Power to the Teachers: Schools Shut Down in Honduras

To the Twitterati so incensed when Iran fell off the radar in favor of news of Michael Jackson’s death: what about Honduras?

After Sunday’s gentle coup (in which Honduran President Zelaya found himself dumped in a Costa Rican airport, still in his pajamas), schools all across Honduras have shut down as teachers went on strike: in support of Zelaya.  The coup, the first Central America has seen in 16 years, came as Zelaya intended to poll his fellow countrymen about the possibility of a constitutional amendment that would enable him to run for another term.  His opposition deemed it illegal (as did the Supreme Court) and while he planned to forge ahead, the military deposed him (in the nicest way possible it seems, give the history of such events).  No one was killed or injured in the coup, although many Zelaya supporters have been arrested.

But now, teachers are taking to the streets in support of their president, and there is no sight of the end of the strike.  Teachers are not the only incensed party: President Daniel Ortega of Nicaragua and Hugo Chavez of Venezuela have also called emergency meetings with Zelaya and other Central American leaders in order to reinstate the deposed president.  President Obama has also voiced his support on this, condemning the coup.  It is a setback to democracy in Central America that this has occurred now, especially over a matter that can be decided both in the legislature and the court.  The military needs to step back once again and let democracy run its course.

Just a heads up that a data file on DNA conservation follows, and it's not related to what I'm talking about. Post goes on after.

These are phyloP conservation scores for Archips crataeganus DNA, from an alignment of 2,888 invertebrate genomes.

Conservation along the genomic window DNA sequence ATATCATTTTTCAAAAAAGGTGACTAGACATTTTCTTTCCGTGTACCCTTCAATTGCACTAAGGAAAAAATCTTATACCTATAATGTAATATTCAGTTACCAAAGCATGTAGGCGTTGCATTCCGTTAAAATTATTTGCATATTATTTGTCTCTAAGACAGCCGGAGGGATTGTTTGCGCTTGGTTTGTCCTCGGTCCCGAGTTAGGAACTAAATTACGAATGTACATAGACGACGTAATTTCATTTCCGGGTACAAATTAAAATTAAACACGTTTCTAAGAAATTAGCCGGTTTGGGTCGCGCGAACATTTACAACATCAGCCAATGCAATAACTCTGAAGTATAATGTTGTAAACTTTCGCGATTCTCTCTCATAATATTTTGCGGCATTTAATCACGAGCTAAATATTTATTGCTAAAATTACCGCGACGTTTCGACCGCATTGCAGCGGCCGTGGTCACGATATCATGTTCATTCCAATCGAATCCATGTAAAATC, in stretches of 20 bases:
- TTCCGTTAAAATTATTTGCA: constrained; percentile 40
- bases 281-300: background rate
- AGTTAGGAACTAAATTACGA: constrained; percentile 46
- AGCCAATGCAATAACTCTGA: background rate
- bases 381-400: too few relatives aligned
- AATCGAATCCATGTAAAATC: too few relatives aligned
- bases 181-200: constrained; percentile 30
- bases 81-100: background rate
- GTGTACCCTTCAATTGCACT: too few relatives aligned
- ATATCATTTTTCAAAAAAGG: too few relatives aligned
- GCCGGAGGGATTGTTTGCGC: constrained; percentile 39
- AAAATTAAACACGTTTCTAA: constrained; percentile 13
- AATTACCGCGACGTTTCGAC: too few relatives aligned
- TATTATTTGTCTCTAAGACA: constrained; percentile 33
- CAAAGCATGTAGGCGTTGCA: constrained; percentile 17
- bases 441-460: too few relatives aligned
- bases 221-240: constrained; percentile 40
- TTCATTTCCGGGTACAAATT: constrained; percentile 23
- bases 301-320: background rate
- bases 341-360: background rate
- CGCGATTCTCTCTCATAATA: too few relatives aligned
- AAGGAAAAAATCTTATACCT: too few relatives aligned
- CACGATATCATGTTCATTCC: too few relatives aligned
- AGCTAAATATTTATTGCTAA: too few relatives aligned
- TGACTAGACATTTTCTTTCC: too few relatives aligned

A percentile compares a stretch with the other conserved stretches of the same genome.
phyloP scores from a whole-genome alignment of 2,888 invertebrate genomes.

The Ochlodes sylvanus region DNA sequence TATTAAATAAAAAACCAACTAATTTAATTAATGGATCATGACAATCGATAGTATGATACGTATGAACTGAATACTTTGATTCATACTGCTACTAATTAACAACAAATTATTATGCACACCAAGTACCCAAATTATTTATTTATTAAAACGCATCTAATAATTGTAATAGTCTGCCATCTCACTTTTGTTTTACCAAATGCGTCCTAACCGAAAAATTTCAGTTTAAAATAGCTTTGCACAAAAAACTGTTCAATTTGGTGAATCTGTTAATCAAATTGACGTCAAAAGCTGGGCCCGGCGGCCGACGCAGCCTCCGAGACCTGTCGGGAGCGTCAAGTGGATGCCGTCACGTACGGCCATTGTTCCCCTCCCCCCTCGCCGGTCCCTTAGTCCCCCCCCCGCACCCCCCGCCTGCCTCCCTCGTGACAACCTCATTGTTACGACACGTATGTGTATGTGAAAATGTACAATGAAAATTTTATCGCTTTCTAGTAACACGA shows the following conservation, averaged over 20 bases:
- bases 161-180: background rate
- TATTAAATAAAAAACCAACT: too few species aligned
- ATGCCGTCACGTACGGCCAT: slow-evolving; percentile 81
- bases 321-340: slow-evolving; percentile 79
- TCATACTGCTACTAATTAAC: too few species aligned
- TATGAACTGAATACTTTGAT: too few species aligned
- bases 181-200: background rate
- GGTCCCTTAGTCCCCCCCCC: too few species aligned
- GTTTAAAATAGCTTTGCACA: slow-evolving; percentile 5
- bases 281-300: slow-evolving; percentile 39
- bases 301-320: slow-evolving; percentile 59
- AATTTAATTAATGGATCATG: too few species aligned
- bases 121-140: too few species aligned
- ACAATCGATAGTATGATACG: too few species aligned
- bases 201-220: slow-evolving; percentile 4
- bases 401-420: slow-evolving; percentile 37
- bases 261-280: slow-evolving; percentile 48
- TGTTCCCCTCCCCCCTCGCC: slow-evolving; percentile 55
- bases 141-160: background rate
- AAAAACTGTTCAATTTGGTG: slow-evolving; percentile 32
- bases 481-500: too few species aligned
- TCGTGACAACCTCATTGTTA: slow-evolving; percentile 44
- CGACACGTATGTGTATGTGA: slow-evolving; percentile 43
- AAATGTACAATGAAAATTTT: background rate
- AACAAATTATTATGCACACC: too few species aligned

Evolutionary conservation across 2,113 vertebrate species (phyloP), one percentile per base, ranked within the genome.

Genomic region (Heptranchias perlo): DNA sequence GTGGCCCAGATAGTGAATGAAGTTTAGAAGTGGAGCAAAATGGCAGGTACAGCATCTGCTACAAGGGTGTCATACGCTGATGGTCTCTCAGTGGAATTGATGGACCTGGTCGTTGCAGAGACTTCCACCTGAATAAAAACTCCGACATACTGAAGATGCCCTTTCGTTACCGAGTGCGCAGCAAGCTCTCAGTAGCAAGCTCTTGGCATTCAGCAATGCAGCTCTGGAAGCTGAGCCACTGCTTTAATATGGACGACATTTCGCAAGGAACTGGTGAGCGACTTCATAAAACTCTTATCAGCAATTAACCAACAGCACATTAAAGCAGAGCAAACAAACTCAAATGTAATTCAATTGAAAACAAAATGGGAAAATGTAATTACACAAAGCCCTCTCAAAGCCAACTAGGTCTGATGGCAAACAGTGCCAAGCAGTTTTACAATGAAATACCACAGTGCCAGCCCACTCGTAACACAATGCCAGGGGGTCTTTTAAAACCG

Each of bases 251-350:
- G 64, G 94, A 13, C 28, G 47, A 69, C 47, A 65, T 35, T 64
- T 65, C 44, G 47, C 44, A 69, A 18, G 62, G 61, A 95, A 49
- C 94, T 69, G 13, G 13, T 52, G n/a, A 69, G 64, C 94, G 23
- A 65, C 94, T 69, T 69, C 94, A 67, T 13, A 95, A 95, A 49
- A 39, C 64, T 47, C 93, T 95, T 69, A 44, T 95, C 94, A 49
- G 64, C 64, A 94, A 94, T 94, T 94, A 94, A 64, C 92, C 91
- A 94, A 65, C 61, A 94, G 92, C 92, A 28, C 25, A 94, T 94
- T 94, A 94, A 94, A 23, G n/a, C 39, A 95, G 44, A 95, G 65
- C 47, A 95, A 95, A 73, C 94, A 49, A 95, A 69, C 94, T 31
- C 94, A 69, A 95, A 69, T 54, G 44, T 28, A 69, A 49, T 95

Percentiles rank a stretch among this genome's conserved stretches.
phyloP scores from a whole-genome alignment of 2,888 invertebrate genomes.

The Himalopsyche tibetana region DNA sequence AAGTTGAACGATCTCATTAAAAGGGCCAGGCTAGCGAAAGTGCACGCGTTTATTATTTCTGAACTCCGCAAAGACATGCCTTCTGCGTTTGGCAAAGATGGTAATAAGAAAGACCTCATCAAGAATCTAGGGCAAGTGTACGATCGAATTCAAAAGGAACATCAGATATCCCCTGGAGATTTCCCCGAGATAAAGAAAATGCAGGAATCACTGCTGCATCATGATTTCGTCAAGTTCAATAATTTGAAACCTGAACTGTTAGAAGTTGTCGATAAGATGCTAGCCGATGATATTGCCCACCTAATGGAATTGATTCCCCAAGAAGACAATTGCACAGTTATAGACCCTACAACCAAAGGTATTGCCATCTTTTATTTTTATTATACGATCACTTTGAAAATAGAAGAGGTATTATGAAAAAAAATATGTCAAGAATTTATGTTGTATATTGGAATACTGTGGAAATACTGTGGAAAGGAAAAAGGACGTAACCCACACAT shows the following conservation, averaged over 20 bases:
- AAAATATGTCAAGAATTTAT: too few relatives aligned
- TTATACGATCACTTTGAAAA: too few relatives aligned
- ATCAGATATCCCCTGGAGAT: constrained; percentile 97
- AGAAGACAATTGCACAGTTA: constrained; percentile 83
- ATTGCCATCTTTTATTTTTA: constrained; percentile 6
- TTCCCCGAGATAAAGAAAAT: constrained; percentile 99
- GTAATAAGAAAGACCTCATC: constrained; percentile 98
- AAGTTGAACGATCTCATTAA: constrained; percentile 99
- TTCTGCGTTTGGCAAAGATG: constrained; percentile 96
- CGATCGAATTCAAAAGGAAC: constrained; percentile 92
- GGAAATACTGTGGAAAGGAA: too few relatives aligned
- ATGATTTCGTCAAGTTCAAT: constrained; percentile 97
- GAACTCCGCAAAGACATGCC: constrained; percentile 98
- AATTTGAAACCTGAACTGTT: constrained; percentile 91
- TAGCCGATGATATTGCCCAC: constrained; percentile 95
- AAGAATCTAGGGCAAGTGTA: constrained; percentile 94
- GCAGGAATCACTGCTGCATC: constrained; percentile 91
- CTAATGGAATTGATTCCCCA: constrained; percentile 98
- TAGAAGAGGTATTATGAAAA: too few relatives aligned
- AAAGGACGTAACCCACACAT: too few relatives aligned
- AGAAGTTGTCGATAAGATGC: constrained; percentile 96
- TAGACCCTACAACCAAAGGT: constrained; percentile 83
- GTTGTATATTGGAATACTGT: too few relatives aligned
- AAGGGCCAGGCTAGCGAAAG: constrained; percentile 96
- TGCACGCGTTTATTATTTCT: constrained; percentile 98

For more on Honduras, the BBC has a brief but thorough history, with links to their current coverage of what is happening in the country. The Times also has complete coverage.  But where is the discussion outside of the media?  Why do we continue to ignore what is taking place south of our borders?  Is democracy in Honduras not nearly as important as democracy in Iran?

image courtesy of the Associated Press via the New York Times

image courtesy of the Associated Press via the New York Times

(Also, a final note.  Can I highlight here that if for some reason, major newspapers were forced to close international bureaus and shut down their papers, and we came to rely on social media, twitter, and you tube, then it seems that no one in  the US would even know this was happening.  The NYT coverage of this event–researched and properly reported–is the very reason why this type of media (in whatever form) will continue to exist far into the future.)


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